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The Post-Racial President? [updated 03/18]

About a month ago, Eric Holder, the Attorney General of the United States raised some eyebrows (and heckles) when he said that America is a “nation of cowards” when it comes to issues of race. The phrase “national conversation on race” has been repeated ad nauseam since Barack Obama delivered what many hailed as a “historic” speech in the wake of the controversy surrounding his then-pastor, the bilious race huckster, Jeramiah Wright.

Apparently they didn’t get the message in Portland. The Oregonian is reporting that an 11-year old boy, Dru Lechert-Kelly, was banned from performing a skit in which he was to wear a mask of President Obama and sing a song. It seems that “some of the parents” in the audience were indignant at the sight of a white boy wearing a mask of the President that he bought at a costume shop. The principal of the school said that the skit was “inappropriate and potentially offensive”.

One is reminded of the “offense” taken by certain members of the ASUO Senate when Commentator Editor-in-Chief CJ Ciaramella recited the President’s inaugural address during his Senate run. I think Dru Lechert-Kelly’s parents have it about right:

“I understand the history of black face and how African Americans were caricatured by it,” Lechert said. “However, we now have a popular biracial president who is admired by white and nonwhite people. At what point will it become OK for an 11-year-old admirer to dress up as the president without fear of offending someone?”

Both Don Surber and the Oregonian point out that Obama himself wore just such a mask during an appearance on Saturday Night Live. There’s a picture of Obama holding said mask toward the bottom of Surbur’s post.

Maybe Holder was right about all that “nation of cowards” stuff. Only I think the “cowards” are the very people who fancy themselves the most “progressive” on racial issues.

So much for the “post-racial President”, then.

(via Instapundit)


[Update 03/17]

Blue Oregon has a related post about some high schoolers being banned from putting on a performance of Steve Martin’s play Picasso at the Lapin Agile because of outrage over profanity and sexual references. When they were disallowed from performing the play at the High School, the Eastern Oregon University College Democrats stepped in to pay for the students to put on the play at the University campus. Then Steve Martin himself offered to fund the whole thing.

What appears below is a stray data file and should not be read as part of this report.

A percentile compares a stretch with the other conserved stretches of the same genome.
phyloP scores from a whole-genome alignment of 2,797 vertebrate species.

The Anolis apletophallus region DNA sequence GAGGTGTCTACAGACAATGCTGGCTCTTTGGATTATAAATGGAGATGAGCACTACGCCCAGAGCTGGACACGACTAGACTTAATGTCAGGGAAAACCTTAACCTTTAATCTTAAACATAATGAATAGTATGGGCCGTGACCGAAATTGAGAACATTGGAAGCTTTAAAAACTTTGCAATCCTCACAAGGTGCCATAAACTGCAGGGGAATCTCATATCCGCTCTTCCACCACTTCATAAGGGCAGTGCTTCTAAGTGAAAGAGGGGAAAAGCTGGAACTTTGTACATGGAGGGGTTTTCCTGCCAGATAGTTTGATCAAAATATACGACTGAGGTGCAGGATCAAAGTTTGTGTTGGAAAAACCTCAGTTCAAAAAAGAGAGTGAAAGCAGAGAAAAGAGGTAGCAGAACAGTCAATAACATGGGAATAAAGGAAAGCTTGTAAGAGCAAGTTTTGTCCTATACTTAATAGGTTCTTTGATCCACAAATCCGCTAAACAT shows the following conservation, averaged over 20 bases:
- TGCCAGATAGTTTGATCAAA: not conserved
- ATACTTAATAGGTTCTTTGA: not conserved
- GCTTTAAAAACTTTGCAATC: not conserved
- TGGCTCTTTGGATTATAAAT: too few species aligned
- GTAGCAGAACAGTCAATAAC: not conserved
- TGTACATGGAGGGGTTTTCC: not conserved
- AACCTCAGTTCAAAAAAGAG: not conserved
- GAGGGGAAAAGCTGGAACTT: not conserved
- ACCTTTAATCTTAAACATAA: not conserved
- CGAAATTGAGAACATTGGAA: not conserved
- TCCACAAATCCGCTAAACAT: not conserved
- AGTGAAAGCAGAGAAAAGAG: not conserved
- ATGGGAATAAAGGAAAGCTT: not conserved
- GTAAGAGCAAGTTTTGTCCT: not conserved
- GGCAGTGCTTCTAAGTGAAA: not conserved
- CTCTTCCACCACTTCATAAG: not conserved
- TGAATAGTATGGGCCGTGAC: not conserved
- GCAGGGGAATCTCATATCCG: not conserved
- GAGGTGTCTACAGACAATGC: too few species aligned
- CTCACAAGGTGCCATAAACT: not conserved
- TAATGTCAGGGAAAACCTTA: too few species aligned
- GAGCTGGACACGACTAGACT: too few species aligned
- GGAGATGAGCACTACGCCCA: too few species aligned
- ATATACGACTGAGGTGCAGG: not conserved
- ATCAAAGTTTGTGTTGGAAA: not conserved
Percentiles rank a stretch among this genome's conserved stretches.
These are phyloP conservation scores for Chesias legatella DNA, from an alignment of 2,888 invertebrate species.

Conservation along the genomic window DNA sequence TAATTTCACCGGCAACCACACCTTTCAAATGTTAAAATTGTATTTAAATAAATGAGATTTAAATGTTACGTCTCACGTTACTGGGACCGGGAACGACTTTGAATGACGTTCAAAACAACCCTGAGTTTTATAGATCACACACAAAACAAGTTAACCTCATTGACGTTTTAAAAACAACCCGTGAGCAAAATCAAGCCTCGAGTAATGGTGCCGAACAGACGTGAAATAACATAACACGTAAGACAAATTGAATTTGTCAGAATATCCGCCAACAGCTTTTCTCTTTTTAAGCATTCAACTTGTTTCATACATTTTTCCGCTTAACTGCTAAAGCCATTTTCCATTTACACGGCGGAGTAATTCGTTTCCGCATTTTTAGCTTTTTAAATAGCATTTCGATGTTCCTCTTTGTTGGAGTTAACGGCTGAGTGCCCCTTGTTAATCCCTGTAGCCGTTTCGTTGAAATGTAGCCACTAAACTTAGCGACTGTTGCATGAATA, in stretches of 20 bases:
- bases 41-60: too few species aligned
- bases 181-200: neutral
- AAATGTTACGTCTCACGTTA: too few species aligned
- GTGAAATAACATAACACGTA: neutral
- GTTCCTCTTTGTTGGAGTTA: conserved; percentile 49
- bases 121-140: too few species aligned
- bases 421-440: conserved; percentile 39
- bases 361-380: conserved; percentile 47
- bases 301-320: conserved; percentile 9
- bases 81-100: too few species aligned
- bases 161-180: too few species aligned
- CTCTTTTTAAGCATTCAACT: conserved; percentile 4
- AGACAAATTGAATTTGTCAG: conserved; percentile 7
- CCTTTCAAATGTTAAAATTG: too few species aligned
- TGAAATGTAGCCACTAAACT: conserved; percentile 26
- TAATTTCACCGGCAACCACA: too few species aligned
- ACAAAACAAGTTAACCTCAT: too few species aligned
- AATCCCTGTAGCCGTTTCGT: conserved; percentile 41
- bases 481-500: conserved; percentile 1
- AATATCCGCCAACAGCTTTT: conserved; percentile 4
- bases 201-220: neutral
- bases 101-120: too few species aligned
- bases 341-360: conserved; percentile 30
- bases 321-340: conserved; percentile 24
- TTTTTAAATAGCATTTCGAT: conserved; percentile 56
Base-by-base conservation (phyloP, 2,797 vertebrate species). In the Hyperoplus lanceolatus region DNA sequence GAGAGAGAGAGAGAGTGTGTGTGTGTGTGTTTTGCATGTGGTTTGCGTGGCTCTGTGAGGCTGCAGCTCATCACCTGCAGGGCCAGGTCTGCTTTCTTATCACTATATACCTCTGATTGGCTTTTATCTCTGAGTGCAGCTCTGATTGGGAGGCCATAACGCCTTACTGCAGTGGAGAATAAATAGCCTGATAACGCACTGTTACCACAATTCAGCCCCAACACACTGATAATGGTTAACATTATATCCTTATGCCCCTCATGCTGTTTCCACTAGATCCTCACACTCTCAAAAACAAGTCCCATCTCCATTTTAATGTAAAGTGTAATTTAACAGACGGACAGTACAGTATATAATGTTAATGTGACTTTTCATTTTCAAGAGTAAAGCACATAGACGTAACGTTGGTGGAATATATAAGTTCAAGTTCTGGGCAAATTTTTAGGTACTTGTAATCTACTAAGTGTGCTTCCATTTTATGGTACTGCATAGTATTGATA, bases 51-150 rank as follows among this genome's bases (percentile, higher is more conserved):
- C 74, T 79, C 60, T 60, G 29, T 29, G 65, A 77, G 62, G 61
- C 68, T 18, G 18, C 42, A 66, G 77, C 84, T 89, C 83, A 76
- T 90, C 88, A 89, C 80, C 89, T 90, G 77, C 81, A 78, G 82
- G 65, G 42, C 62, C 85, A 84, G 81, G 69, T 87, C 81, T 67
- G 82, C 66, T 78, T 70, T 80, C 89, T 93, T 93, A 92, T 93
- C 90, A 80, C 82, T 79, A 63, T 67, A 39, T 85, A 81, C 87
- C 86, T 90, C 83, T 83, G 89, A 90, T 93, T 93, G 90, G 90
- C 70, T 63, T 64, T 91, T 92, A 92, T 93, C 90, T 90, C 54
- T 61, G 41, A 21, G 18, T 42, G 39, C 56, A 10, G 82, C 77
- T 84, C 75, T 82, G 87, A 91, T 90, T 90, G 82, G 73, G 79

All the manufactured “outrage” and feigned “offense” on both sides of the ideological spectrum is getting really old. Unfortunately, it works.

[Update 3/18]

Via Protein Wisdom, the greivance train rolls on. Thankfully, I’m fairly sure that any effort to re-brand St. Patrick’s Day (because celebrating saints is like… exclusionary, and stuff…) as “Shamrock Day” is destined for utter failure.

  1. C.T. Behemoth says:

    People are just too sensitive to the issue.

    Yes, it is an important issue in the US and its history is a troubled one. That being said, clinging to all of the little fears of the ‘other’ or of offending the ‘other’ only perpetuates the situation and keeps people from getting past such things. Racism isn’t gone, but if people could take a step back and start acting more like their ‘diversity’ rhetoric…things would progress a lot more smoothly.

    I am white, but I spent 8 of my formative years growing up in a situation where I was the target of racism. Violence and hatred was a daily part of my life for most of the first year I lived on the Navajo Reservation. Does that mean that I hate Navajos or would be offended of Navajos making fun of white people or if they dared to wear a mask of Bill Clinton in a play? No. I didn’t mind when Russel Means gave a ‘speech’ that was, let’s say…unfriendly to white folk, at one of our assemblies and I was the only white kid in the audience either.

    Anyway, I actually think that people will often insulate themselves from the place that they find themselves in and, in doing so, will see ‘racism’ where there is none.

    My point is (yes I know, FINALLY), racism is important to address, but letting it handicap your entire experience only reinforces the notion that color matters. People need to reach out, from either direction, and stop being scared of one another…or of how they might be perceived when, as we see with this play, racism has nothing to do with what’s going on.

    The non C.T.B. take would look something like this:

    Obama Mask = Klan Hood is a very debilitating take on life and interpersonal relationships.

  2. Sean says:

    So does this mean I still can’t listen to rap music very loudly and walk like a gangstar?

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